Richard Freeman, the former British Cycling and Team Sky doctor, is facing a hearing at the Medical Practitioners Tribunal Service in Manchester to determine his fitness to practise medicine.
Dr Freeman has already admitted, among other charges, ordering the Testogel in 2011 and then lying about it, including to Dr Peters.
The General Medical Council, which brought the case, argues that the drug was ordered not, as Dr Freeman contends, to treat former head coach Shane Sutton‘s secret erectile dysfunction but with the intention of giving it to a rider to enhance performance.
The Testogel was part of a package, which it was revealed on Thursday also included the erectile dysfunction drug Viagra, addressed to Freeman and delivered to the National Cycling Centre.
Dr Freeman’s QC, Mary O’Rourke, put to Dr Peters: “If it was ordered to dope a rider, that’s not how you would do it unless you were mad.”
Dr Peters agreed and also suggested that an athlete using such a patch would quickly fail a doping test.
“It would be picked up very quickly,” he said. “It would be very hard to do this.”
Dr Peters added: “What didn’t make sense is if someone were to cheat they wouldn’t go through the supplier for British Cycling where there’s a paper trail. Initially I thought it must be someone forging his (Dr Freeman’s) signature.”
Dr Peters did, though, question Dr Freeman’s assertion that Sutton had wanted the matter kept quiet and that’s why Dr Freeman had lied.
“That doesn’t quite add up,” said Dr Freeman. “My relationship with Shane was very up and down, as I think with everybody, but Shane is a very open book. Shane came to me many times. I just didn’t understand why he would not tell me. He confided a lot in me about his relationships.”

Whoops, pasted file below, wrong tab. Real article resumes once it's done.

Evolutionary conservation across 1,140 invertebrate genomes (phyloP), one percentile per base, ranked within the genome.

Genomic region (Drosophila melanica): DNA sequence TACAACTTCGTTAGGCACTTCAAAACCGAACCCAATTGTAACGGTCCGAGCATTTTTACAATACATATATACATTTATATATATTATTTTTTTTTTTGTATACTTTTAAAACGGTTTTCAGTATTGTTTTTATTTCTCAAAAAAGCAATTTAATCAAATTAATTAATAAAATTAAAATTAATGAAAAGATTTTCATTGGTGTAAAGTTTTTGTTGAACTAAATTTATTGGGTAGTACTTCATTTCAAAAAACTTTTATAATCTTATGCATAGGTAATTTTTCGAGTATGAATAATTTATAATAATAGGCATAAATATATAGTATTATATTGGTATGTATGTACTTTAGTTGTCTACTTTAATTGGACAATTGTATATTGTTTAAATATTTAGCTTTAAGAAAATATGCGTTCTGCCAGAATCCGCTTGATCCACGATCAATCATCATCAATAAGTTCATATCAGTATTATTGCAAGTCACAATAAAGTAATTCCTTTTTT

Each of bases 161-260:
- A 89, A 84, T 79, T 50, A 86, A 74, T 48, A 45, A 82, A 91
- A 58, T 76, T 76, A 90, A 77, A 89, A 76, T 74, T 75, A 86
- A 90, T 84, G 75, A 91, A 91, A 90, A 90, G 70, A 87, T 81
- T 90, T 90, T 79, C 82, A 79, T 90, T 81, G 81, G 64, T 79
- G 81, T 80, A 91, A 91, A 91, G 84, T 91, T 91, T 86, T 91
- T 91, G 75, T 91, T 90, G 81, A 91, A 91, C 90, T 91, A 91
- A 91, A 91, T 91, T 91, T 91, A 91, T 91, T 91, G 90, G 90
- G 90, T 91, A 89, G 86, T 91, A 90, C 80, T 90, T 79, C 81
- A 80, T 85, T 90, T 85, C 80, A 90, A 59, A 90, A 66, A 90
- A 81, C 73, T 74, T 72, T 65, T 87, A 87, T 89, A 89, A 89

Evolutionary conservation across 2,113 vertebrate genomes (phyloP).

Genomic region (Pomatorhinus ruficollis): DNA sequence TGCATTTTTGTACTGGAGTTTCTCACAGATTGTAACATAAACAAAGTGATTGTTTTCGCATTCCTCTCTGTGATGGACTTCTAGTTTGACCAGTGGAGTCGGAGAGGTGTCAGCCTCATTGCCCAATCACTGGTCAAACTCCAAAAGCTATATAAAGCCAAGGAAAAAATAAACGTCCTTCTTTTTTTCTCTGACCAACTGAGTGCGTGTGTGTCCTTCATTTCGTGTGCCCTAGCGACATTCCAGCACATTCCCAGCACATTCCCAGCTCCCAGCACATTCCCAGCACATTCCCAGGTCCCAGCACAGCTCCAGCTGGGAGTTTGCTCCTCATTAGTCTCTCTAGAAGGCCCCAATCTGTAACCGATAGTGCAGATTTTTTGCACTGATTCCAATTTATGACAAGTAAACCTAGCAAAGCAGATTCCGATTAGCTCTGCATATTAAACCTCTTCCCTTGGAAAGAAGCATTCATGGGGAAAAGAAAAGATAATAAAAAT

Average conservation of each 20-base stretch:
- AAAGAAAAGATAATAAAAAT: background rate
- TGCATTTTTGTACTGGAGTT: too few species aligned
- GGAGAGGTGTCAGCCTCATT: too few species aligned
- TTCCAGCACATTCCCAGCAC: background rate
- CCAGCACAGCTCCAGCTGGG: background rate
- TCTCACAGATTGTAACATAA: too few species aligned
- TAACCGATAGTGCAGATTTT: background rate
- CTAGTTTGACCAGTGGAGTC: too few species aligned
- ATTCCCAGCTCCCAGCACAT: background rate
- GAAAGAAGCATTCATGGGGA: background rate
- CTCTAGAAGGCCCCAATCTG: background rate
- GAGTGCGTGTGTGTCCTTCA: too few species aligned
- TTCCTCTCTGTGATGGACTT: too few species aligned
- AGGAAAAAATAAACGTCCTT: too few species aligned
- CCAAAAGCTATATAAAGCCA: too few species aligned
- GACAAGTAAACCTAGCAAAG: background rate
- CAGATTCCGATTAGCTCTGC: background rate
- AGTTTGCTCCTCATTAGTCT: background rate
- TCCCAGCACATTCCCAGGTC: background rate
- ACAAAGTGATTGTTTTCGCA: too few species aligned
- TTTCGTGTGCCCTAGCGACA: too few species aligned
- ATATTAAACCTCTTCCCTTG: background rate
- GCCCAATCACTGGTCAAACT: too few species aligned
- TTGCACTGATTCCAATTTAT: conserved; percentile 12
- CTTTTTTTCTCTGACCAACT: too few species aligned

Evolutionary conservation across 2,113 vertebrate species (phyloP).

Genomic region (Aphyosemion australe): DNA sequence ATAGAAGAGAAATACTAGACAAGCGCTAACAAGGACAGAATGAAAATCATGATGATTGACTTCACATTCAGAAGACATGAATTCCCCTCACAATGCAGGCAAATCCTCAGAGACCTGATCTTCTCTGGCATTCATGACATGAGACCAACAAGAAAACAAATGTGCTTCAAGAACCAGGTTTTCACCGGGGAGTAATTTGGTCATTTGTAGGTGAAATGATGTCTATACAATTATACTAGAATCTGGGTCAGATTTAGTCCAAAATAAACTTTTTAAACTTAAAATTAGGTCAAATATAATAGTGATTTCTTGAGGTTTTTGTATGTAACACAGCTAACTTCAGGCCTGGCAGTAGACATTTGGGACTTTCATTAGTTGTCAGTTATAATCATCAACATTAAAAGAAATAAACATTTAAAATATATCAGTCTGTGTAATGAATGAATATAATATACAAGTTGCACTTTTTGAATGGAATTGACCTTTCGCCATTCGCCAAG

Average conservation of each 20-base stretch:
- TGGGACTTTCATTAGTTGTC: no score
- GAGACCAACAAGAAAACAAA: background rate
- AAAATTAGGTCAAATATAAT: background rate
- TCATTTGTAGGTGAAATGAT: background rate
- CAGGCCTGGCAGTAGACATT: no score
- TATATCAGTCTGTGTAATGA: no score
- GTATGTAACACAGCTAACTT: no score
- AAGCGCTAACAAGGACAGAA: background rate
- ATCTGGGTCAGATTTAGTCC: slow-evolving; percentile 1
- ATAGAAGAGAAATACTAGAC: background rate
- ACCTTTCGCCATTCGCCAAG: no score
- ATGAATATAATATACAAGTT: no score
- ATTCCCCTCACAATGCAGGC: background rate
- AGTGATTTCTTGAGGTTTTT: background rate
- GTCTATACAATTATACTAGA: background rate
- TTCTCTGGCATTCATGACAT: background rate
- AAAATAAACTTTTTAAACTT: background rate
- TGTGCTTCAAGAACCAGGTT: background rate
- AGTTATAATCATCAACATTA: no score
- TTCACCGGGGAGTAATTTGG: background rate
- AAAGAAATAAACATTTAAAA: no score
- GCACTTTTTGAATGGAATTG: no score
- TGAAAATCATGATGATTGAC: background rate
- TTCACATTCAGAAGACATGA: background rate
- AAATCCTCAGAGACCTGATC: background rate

Dr Peters added he thought that Dr Freeman may have ordered the patches for himself, using Sutton as a decoy.
Sutton emphatically denied Dr Freeman’s version of events in explosive exchanges with O’Rourke on Tuesday before storming out, at one point calling Dr Freeman, who is being treated as a vulnerable witness and was separated from Sutton by a screen, “spineless”.
Dr Freeman was absent from the hearing on Thursday, with O’Rourke saying: “Unfortunately Dr Freeman had an adverse reaction to what happened on Tuesday. Dr Freeman is not in a fit condition to be here today or tomorrow.”
Dr Freeman was due to see his psychiatrist on Friday.
Dr Peters painted a picture of Dr Freeman, who he described as a friend, as a disorganised man who was unable to properly keep records and who found a lot of things hard to cope with.
It was revealed that Dr Freeman had previously been diagnosed with bipolar disorder and had been admitted to hospital on several occasions, including in 2011 when he was struggling with the break-up of his marriage.
O’Rourke stated the police were involved and that there was a concern he might take his own life.
Dr Peters said he was “distressed” when Dr Freeman eventually admitted that he had not told the truth, travelling to Dr Peters’ house to apologise in person.
“When I was waiting for Richard to arrive I couldn’t believe the position I’d been put in because I trusted him,” said Dr Peters.
“I was distressed because I wasn’t sure how to defend myself. I expected him to be really quite distressed and when he arrived he was really upbeat. He just didn’t seem aware of what he’d done and what he was apologising for.”
One moment of contention came when O’Rourke brought up an interview Dr Peters gave to the Sunday Times repeating the lies that Dr Freeman had told.
O’Rourke suggested Dr Freeman did not know about the interview until afterwards, but Dr Peters said: “That’s untrue, Richard came and asked me to do it.”
Dr Peters did not offer an opinion who he believed was telling the truth out of Sutton and Dr Freeman, saying: “We’ve got two men and clearly one of them is lying. None of it seems to make sense.
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